Introduction Introduction

MoHSS declared a Hepatitis E outbreak on 14 December 2017 in Windhoek, Khomas region. The outbreak continued in Windhoek, and spread to other regions around April 2018, eventually involving Khomas, Erongo, Kavango East, Kavango West, Ohangwena, Omusati, Oshana, Oshikoto, Kunene, Hardap, Omaheke and Otjizondjupa regions.

According to WHO guidelines, an outbreak of Hepatitis E is defined as a total number of 5-10 laboratory confirmed cases reported from the same geographical area within a period of 4-6 weeks.

Cases have been reported mainly from informal settlements such as Havana and Goreangab in Windhoek, DRC in Swakopmund and similar settings in other regions where access to safe water, sanitation, and hygiene is limited. Most cases from less affected regions have a travel history to the above-mentioned informal settlements in Windhoek or Swakopmund.

On this webpage you will find information materials about hepatitis E and links to other websites that contain more information about the virus. 

What is Hepatitis E? What is Hepatitis E?

Hepatitis E is a liver infection. The virus that causes the infection is passed on through fecal matter (poo). This usually happens when fecal matter gets into water that someone eats or drinks. This can occur when either the water supply is not clean – such as getting water from a river or dam where someone may have gone to the toilet in the water – or if water is collected in a container that is not clean.

According to the Centers for Disease Control and Prevention, the symptoms of Hepatitis E are:

  •          Jaundice (yellowing of the whites of the eyes)
  •          Fever
  •          Fatigue
  •          Loss of appetite
  •          Nausea
  •          Vomiting
  •          Abdominal pain
  •          Enlarged liver
  •          Dark urine
  •          Clay-colored stool and/or diarrhea
  •          Joint pain
  •          Body itching
  •          Rash

If you think you have symptoms of Hepatitis E, you should see your doctor. Your doctor may order blood tests to confirm the infection. For a healthy person, infection with Hepatitis E usually gets better on its own with time. 

For pregnant women, Hepatitis E is a dangerous infection, and can cause serious complications, including liver failure and death. The overall case fatality rate during an outbreak is approximately 1%. However, for pregnant women, the case fatality rate can be 10-30%.  Pregnant women who think they may have been exposed to, or have symptoms consistent with Hepatitis E infection, should seek medical attention immediately.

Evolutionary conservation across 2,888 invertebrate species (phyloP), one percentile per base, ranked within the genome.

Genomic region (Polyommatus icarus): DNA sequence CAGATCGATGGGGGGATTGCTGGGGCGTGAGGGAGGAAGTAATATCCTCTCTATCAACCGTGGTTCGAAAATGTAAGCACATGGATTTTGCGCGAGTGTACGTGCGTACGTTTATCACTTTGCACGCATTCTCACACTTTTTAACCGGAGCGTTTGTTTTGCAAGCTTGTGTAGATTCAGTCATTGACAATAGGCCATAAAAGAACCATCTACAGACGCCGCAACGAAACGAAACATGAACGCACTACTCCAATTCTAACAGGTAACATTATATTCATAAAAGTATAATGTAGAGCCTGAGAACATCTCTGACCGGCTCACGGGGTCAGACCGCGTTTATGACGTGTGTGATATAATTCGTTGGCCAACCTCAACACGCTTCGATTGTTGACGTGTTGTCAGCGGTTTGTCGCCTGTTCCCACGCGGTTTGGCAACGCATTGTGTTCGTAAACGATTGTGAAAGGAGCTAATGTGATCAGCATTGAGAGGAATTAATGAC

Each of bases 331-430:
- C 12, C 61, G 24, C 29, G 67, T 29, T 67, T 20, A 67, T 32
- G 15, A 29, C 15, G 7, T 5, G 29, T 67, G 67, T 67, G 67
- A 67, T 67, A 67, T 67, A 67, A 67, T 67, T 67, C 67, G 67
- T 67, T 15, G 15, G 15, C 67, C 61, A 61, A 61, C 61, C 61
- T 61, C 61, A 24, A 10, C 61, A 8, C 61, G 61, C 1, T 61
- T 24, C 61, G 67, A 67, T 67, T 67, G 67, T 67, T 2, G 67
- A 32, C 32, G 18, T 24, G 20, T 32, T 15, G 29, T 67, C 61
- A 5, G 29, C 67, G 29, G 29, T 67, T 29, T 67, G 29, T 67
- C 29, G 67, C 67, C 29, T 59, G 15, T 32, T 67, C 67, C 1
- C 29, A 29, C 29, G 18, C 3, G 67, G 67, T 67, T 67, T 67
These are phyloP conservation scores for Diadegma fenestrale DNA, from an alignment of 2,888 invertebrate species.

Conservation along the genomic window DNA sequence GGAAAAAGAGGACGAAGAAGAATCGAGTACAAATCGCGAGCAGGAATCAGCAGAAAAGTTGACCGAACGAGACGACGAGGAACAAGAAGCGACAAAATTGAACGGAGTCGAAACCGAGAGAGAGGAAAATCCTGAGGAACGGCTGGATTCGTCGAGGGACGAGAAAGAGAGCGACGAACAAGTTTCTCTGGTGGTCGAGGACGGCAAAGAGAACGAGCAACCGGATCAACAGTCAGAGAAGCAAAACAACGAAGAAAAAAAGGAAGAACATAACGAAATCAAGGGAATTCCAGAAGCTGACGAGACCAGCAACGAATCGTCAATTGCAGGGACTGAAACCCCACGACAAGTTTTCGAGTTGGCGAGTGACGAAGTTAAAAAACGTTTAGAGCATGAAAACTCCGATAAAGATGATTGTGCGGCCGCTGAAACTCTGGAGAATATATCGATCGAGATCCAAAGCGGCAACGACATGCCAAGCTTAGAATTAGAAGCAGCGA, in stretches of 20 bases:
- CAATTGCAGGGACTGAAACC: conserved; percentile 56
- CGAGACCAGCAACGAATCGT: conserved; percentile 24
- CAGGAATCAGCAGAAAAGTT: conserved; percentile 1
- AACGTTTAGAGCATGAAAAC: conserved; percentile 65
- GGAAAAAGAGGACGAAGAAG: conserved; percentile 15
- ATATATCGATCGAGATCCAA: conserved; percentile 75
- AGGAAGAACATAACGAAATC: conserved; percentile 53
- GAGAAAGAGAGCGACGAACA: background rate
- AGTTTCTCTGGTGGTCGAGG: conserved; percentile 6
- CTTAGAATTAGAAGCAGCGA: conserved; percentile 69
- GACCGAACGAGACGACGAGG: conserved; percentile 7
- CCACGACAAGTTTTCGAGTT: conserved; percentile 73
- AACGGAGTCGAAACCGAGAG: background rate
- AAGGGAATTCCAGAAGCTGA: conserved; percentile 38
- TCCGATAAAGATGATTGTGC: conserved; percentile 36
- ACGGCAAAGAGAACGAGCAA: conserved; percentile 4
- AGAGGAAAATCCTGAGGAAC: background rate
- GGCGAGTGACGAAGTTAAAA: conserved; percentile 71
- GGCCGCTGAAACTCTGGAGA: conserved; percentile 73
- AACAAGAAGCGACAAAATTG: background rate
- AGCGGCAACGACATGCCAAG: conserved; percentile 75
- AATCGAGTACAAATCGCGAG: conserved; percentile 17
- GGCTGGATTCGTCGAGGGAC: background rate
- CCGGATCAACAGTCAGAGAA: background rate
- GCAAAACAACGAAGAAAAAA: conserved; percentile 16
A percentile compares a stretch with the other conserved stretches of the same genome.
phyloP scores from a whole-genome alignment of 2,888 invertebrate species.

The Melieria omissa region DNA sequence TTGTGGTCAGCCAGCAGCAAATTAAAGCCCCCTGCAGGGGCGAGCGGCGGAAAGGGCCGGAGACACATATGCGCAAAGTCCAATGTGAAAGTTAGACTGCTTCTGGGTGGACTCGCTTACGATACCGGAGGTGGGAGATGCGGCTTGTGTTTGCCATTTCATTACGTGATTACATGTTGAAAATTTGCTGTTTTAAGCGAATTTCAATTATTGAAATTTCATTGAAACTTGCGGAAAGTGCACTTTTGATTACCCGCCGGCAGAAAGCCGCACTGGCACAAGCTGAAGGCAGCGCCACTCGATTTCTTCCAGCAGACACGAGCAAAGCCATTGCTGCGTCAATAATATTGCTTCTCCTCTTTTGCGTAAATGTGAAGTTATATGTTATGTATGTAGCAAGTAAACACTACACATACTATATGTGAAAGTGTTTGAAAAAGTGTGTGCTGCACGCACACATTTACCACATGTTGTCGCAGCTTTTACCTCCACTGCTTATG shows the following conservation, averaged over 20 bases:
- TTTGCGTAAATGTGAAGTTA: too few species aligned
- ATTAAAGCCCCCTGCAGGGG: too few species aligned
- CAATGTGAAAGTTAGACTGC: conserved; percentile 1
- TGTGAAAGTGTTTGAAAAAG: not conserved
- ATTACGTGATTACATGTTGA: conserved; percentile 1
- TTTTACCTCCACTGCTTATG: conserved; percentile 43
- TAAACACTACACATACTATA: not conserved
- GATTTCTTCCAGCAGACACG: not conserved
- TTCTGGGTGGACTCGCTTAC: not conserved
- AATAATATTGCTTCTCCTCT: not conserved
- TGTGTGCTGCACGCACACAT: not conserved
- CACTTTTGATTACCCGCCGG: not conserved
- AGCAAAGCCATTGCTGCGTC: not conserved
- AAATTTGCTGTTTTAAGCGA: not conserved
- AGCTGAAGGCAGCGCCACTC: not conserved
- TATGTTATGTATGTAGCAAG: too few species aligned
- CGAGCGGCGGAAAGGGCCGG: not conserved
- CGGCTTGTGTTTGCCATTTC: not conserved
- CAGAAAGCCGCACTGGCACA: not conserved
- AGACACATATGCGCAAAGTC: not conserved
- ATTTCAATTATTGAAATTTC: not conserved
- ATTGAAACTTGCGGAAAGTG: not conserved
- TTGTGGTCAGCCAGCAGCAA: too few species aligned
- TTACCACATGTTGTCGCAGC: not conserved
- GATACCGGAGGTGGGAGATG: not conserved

There is no specific treatment for Hepatitis E. A person infected with the virus should rest, drink plenty of water, eat nutritious food, and avoid alcohol. Basic medications such as Panado/Paracetamol (acetaminophen) is not recommended because Panado is broken down by the liver and when the liver function is not working properly, taking this drug can further damage the liver.

Once a person has contracted the virus, he or she can possibly infect other people if this person does not practice adequate hygiene measures. This is why handwashing with single-use water is so important. This could be from a tap, or any clean water being poured over your hands. This should not include a basin where many people use the same water to wash their hands. If a person infected with Hepatitis E does not wash his or her hands properly after going to the toilet, he or she can pass the virus to other people when shaking hands, preparing food, collecting water for that others will use, or by touching something that another person touches. A person can transmit the virus before he or she experiences symptoms, and will continue to shed the virus for as long as he or she is infected.  You can be infected with Hepatitis E for a long time (15-60 days) before you show any symptoms. This can make it easy for the virus to be passed from person to person. It also makes it difficult to know how the person became infected.

To help prevent infection, good sanitation, clean food preparation and water storage in clean containers and use of clean water is critical. This responsibility applies to government, the municipality, local leadership and, importantly, individuals. While the government has a duty to provide access to clean water, communities and individuals can do many simple things to improve their own situation. This includes using clean, covered water containers, peeling or cooking vegetables and fruit, cooking food and boiling water thoroughly before consuming, avoiding undercooked food, frequent handwashing and keeping toilet/latrine areas clean and separate from water sources

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